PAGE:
“One solution that we know is not a good solution is for enemy governors to bus or fly migrants to places – often misleadingly – without any coordination to places they had no intention of going to go there,” the official said.

DeSantis, who appeared on Fox, claimed credit for putting immigration in the focus of voters just before the election.

“Immigration and the border, I think, is now … a front burner issue,” he told Fox’s Sean Hannity. “And I think this is one where Republicans have an unquestionable advantage. So run on it. And then when we get majorities in Congress, Sean, they have to do something with that power to hold Biden accountable on this matter.”

DeSantis is probably partially correct on this point. Republicans have consistently used immigration as a key issue on their way to elections in recent history, notably in 2010 when they won control of the House of Representatives and in 2016 when Donald Trump won the White House.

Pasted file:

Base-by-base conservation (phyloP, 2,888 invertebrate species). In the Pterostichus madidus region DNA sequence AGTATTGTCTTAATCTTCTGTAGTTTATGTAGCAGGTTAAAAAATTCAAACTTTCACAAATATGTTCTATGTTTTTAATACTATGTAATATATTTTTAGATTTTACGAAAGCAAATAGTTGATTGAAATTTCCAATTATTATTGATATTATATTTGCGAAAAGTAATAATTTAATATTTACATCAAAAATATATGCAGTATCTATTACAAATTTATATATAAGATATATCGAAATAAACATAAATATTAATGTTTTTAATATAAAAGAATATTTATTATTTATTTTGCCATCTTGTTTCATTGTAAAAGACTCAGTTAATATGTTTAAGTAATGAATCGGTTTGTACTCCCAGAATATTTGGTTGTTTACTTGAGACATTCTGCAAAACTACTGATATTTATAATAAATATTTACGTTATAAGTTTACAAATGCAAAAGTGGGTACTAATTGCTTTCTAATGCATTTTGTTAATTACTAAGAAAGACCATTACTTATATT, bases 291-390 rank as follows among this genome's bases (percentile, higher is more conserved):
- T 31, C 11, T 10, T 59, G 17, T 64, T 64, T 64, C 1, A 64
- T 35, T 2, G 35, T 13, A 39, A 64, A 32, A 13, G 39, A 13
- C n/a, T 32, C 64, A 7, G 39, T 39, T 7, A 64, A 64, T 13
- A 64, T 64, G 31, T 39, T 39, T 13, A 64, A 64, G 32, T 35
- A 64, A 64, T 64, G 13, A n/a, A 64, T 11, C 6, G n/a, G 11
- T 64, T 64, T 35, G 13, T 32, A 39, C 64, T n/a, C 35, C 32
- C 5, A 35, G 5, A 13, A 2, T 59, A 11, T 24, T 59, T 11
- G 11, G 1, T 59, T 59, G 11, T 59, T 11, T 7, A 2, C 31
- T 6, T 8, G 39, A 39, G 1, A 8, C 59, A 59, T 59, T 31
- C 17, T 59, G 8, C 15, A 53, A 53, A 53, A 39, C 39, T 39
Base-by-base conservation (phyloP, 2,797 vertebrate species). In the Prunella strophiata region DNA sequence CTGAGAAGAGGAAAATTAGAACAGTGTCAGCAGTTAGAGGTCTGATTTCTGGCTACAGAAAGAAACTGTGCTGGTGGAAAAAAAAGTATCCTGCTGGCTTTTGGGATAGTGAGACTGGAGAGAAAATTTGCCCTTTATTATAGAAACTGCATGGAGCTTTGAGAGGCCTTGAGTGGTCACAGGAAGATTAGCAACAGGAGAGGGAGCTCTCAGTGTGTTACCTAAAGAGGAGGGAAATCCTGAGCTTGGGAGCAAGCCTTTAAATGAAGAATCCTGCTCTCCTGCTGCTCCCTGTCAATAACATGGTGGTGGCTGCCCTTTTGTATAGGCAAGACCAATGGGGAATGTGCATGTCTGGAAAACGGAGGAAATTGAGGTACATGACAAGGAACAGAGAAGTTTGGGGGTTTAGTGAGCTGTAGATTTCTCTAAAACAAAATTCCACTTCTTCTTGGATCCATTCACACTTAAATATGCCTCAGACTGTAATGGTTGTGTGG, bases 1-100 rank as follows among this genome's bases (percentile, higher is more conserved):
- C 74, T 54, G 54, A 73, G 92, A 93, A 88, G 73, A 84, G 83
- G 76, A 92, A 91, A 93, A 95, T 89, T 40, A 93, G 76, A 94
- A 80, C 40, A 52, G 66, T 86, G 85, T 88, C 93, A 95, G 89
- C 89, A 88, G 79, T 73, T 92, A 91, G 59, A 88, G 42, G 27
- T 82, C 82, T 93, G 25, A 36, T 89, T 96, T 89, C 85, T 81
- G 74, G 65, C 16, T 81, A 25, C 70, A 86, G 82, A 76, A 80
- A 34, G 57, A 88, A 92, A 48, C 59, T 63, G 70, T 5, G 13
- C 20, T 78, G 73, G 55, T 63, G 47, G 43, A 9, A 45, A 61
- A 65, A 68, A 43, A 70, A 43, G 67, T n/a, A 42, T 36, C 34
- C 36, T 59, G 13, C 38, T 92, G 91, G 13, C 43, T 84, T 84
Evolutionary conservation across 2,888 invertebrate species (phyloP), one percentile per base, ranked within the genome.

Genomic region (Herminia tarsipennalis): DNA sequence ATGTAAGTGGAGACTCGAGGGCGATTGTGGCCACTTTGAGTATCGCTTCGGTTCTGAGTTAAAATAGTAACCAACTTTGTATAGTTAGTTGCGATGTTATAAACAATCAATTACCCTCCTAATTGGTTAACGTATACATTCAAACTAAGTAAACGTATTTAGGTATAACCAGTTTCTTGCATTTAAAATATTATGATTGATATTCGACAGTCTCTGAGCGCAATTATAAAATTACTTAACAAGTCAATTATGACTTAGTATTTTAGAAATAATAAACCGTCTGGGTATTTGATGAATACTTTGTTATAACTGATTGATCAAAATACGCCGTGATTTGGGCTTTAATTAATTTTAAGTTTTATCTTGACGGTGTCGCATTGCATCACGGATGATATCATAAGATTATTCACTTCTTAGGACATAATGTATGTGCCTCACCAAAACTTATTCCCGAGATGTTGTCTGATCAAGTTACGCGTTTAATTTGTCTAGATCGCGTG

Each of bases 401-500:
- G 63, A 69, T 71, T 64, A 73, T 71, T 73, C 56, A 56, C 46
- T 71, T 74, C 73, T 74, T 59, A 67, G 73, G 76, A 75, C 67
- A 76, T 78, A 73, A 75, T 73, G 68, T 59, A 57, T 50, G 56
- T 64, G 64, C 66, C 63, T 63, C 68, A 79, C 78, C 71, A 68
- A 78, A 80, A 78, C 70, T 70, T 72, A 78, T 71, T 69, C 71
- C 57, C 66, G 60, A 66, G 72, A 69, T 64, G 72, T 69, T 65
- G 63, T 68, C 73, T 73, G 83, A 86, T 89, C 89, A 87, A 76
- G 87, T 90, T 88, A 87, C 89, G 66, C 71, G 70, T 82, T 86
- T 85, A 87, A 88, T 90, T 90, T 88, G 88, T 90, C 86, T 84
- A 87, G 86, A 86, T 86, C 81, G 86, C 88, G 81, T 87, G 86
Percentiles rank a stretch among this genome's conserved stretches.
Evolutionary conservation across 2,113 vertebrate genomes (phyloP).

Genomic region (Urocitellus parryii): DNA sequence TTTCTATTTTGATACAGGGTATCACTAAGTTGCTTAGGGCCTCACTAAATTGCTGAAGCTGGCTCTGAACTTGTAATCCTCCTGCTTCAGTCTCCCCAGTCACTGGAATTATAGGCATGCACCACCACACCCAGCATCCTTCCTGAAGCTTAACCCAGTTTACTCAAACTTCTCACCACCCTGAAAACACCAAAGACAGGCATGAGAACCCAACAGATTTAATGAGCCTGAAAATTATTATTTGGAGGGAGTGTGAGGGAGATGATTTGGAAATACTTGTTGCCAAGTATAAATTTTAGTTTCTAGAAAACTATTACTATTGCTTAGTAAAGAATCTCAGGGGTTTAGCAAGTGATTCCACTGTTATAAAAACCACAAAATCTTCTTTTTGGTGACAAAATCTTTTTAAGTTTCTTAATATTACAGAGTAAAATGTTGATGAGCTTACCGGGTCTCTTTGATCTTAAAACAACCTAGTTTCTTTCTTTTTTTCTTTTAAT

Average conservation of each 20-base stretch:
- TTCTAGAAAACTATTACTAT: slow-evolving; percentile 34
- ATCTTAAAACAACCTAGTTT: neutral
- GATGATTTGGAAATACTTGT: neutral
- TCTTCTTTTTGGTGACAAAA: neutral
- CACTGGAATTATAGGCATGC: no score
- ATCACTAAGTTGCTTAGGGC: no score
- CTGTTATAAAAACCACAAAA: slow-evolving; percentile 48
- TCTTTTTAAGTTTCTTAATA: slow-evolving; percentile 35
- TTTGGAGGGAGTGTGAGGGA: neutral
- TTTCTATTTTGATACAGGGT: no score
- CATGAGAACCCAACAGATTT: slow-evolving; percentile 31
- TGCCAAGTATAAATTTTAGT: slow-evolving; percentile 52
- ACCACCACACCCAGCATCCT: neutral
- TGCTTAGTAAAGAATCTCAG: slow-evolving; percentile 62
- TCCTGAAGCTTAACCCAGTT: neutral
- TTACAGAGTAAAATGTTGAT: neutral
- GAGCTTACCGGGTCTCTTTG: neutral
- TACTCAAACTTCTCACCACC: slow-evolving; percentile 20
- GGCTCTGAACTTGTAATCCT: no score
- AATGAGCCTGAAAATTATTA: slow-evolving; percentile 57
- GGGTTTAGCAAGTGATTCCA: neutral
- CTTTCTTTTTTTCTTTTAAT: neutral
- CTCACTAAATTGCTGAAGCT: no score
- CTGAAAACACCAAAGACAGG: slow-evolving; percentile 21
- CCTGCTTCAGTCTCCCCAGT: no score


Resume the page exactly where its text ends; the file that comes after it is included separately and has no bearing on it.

In a recent NBC News poll of registered voters, the Republican Party has a massive 36-point advantage over Democrats in “handling border security” and a smaller but still significant 17-point advantage in “handling the… Immigration”.

While asylum seekers flown by bus or plane from Texas, Arizona and Florida are legally in the country while awaiting their hearing by the justice system, it’s by no means clear that your average US voter necessarily sees them that way.

Asylum-seekers from Venezuela, Cuba and Nicaragua often cross the border without papers and then report to border officials before being released for an interview, a process that takes years.

The perception is enormously consequential. When they see immigration as legal, 44% of registered voters polled in a New York Times/Siena poll released this month agree with Democrats on the issue, while another 44% said they side with it the republican.

But when it comes to illegal ones Immigration, a majority of registered voters, 51%, agree with Republicans compared to 37% who agree with Democrats. Republicans have a similar lead on the economy, the other issue they are focused on.